Glaukos the son of Hippolokhos addresses his prospective enemy,
Diomedes the son of Tydeus,
at Iliad 6.146-149:
οἵη περ φύλλων γενεὴ τοίη δὲ καὶ ἀνδρῶν.
φύλλα τὰ μέν τ’ ἄνεμος χαμάδις χέει, ἄλλα δέ θ’ ὕλη
τηλεθόωσα φύει, ἔαρος δ’ ἐπιγίγνεται ὥρη·
ὣς ἀνδρῶν γενεὴ ἣ μὲν φύει ἣ δ’ ἀπολήγει.
As is the generation of leaves so also is that of men.
Some leaves the wind sheds to the ground, others the forest,
in its flourishing, begets, and the season of spring comes forth.
In this way a generation of men now is begotten, now ceases.
People – like the nameless literature teacher a former student of mine had in high school – who think they know that anything to do with war is categorically ‘bad’ have long condemned (if they’ve heard of but obviously not read it) Homer’s Iliad as “that dreadful macho poem glorifying war” … and so it goes. Well, it’s certainly true that the poem is about war, but then again to maintain that the Iliad is all about and glorifies war is kind of like saying that Hemingway’s 1951 The Old Man and the Sea glorifies and is all about marlin fishing. Yes, it’s there, but it’s just the foundation on which the structure is erected.
I first read this simile percipiently back in the mid-fifties in the early springtime of my life, and it struck — and stuck with — me then as powerfully as it still does now in life’s late fall verging into winter. In the interim, forests of leaves have come to birth and existence and passed on to decay and death. Homer, the first and arguably the greatest poet in the Western literary tradition, has a way of analogizing the toilsome lives of humans and human families with the diurnal and seasonal cycles in nature – of wind and water and weather, of decline and demise and dying, of birth and becoming, of animals, of plants. It is a catholic and encompassing view of reality that situates man and his emotions and doings in a context of concerns larger than himself but still comparable to and commenting on his own trajectory.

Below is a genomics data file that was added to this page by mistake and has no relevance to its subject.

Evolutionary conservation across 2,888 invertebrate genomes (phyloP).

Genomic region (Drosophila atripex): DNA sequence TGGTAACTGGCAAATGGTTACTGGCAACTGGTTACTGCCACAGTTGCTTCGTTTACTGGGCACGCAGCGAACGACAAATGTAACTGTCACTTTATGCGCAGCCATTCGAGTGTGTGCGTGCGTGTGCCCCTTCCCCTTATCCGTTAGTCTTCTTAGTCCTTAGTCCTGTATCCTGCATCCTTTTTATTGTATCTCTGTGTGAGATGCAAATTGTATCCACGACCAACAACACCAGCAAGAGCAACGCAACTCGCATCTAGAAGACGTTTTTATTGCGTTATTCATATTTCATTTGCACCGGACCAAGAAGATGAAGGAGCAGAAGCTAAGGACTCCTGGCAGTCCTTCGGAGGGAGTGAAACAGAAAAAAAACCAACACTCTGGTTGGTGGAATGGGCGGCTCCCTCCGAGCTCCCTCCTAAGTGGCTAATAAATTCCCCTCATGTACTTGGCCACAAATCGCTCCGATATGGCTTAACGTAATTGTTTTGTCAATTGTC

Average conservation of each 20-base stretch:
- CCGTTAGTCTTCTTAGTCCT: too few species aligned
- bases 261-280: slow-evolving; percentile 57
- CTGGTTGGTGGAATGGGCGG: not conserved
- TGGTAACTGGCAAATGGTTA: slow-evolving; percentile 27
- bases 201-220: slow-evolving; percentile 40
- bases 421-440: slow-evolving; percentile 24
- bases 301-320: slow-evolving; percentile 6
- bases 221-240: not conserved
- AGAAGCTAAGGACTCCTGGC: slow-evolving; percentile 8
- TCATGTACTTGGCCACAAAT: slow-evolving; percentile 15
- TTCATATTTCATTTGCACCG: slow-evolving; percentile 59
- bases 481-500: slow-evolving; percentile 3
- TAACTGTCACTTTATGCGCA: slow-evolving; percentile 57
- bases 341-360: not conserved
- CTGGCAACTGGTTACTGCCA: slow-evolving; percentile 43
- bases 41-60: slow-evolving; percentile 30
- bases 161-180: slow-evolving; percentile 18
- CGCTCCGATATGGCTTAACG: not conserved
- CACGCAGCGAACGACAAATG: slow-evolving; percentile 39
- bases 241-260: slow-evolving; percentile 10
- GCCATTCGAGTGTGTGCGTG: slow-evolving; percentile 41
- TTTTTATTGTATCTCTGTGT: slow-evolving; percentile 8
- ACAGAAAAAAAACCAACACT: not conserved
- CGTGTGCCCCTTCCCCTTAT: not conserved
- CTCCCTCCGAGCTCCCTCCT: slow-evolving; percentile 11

For the lengthy tradition of Homeric poetry reaching far back into Indo-European or even proto-Indo-European times [for a fairly ‘technical’ analysis of this point, see my earlier discussion here], war and the dying of so many youths, war and its many military and civilian cruelties, war and its numberless indeterminacies shape a harsh but salient canvas on which to paint a vision of how life is and how life still can be in spite of its transience, its ephemeral nature.
For me personally nothing captures the validity of such a view, a belief – indeed, of such an opinion — about Homeric poetry more concisely than today’s exquisite epigraph with its simile about the lives of leaves and the measures of men.